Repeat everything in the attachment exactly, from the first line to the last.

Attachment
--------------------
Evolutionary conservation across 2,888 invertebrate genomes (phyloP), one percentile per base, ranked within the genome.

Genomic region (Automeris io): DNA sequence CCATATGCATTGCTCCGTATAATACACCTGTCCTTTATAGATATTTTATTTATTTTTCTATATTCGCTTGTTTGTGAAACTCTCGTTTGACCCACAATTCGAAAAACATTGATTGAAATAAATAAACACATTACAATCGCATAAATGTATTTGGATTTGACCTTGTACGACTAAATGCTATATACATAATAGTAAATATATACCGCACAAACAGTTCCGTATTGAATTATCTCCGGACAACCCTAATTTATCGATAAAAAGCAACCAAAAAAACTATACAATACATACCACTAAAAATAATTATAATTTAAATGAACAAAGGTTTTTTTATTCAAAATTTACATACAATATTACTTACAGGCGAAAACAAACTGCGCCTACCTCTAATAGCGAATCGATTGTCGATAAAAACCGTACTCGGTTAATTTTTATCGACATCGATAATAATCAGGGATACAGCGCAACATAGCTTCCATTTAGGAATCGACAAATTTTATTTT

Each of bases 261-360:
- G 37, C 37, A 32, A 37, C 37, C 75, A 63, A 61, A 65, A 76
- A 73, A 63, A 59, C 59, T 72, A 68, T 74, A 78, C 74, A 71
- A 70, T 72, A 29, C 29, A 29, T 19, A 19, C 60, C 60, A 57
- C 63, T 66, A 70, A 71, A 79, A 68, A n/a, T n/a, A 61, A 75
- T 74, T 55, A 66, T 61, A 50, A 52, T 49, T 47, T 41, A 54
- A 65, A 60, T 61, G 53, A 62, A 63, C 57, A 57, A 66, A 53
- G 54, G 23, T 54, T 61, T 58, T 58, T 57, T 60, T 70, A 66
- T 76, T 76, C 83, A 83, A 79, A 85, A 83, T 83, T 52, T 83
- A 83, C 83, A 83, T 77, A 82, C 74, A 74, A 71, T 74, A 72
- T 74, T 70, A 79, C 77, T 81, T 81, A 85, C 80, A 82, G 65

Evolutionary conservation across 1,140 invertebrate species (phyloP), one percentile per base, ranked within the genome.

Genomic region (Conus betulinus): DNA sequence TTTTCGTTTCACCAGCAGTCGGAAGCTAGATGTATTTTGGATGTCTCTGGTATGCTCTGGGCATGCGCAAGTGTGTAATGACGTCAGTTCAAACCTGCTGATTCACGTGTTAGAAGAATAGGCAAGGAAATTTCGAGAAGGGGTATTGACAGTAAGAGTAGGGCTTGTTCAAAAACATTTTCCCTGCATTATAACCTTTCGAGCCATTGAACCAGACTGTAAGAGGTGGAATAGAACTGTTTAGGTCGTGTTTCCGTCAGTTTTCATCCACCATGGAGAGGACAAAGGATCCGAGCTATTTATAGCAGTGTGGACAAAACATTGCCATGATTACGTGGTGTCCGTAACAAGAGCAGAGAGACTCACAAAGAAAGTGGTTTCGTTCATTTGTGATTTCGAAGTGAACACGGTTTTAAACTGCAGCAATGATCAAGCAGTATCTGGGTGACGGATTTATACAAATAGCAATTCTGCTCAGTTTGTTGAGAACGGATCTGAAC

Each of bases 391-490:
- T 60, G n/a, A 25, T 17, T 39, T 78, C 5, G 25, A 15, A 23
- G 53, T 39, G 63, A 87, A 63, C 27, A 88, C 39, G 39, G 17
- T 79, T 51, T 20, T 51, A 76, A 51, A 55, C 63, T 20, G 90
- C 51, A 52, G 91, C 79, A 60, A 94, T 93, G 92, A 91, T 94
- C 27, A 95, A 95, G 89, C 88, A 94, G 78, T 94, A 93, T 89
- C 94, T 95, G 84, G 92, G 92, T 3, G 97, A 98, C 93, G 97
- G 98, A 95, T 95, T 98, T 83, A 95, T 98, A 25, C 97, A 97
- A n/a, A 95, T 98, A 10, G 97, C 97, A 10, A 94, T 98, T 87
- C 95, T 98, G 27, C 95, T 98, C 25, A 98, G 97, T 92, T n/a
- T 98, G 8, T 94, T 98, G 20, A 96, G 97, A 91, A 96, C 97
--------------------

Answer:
Evolutionary conservation across 2,888 invertebrate genomes (phyloP), one percentile per base, ranked within the genome.

Genomic region (Automeris io): DNA sequence CCATATGCATTGCTCCGTATAATACACCTGTCCTTTATAGATATTTTATTTATTTTTCTATATTCGCTTGTTTGTGAAACTCTCGTTTGACCCACAATTCGAAAAACATTGATTGAAATAAATAAACACATTACAATCGCATAAATGTATTTGGATTTGACCTTGTACGACTAAATGCTATATACATAATAGTAAATATATACCGCACAAACAGTTCCGTATTGAATTATCTCCGGACAACCCTAATTTATCGATAAAAAGCAACCAAAAAAACTATACAATACATACCACTAAAAATAATTATAATTTAAATGAACAAAGGTTTTTTTATTCAAAATTTACATACAATATTACTTACAGGCGAAAACAAACTGCGCCTACCTCTAATAGCGAATCGATTGTCGATAAAAACCGTACTCGGTTAATTTTTATCGACATCGATAATAATCAGGGATACAGCGCAACATAGCTTCCATTTAGGAATCGACAAATTTTATTTT

Each of bases 261-360:
- G 37, C 37, A 32, A 37, C 37, C 75, A 63, A 61, A 65, A 76
- A 73, A 63, A 59, C 59, T 72, A 68, T 74, A 78, C 74, A 71
- A 70, T 72, A 29, C 29, A 29, T 19, A 19, C 60, C 60, A 57
- C 63, T 66, A 70, A 71, A 79, A 68, A n/a, T n/a, A 61, A 75
- T 74, T 55, A 66, T 61, A 50, A 52, T 49, T 47, T 41, A 54
- A 65, A 60, T 61, G 53, A 62, A 63, C 57, A 57, A 66, A 53
- G 54, G 23, T 54, T 61, T 58, T 58, T 57, T 60, T 70, A 66
- T 76, T 76, C 83, A 83, A 79, A 85, A 83, T 83, T 52, T 83
- A 83, C 83, A 83, T 77, A 82, C 74, A 74, A 71, T 74, A 72
- T 74, T 70, A 79, C 77, T 81, T 81, A 85, C 80, A 82, G 65

Evolutionary conservation across 1,140 invertebrate species (phyloP), one percentile per base, ranked within the genome.

Genomic region (Conus betulinus): DNA sequence TTTTCGTTTCACCAGCAGTCGGAAGCTAGATGTATTTTGGATGTCTCTGGTATGCTCTGGGCATGCGCAAGTGTGTAATGACGTCAGTTCAAACCTGCTGATTCACGTGTTAGAAGAATAGGCAAGGAAATTTCGAGAAGGGGTATTGACAGTAAGAGTAGGGCTTGTTCAAAAACATTTTCCCTGCATTATAACCTTTCGAGCCATTGAACCAGACTGTAAGAGGTGGAATAGAACTGTTTAGGTCGTGTTTCCGTCAGTTTTCATCCACCATGGAGAGGACAAAGGATCCGAGCTATTTATAGCAGTGTGGACAAAACATTGCCATGATTACGTGGTGTCCGTAACAAGAGCAGAGAGACTCACAAAGAAAGTGGTTTCGTTCATTTGTGATTTCGAAGTGAACACGGTTTTAAACTGCAGCAATGATCAAGCAGTATCTGGGTGACGGATTTATACAAATAGCAATTCTGCTCAGTTTGTTGAGAACGGATCTGAAC

Each of bases 391-490:
- T 60, G n/a, A 25, T 17, T 39, T 78, C 5, G 25, A 15, A 23
- G 53, T 39, G 63, A 87, A 63, C 27, A 88, C 39, G 39, G 17
- T 79, T 51, T 20, T 51, A 76, A 51, A 55, C 63, T 20, G 90
- C 51, A 52, G 91, C 79, A 60, A 94, T 93, G 92, A 91, T 94
- C 27, A 95, A 95, G 89, C 88, A 94, G 78, T 94, A 93, T 89
- C 94, T 95, G 84, G 92, G 92, T 3, G 97, A 98, C 93, G 97
- G 98, A 95, T 95, T 98, T 83, A 95, T 98, A 25, C 97, A 97
- A n/a, A 95, T 98, A 10, G 97, C 97, A 10, A 94, T 98, T 87
- C 95, T 98, G 27, C 95, T 98, C 25, A 98, G 97, T 92, T n/a
- T 98, G 8, T 94, T 98, G 20, A 96, G 97, A 91, A 96, C 97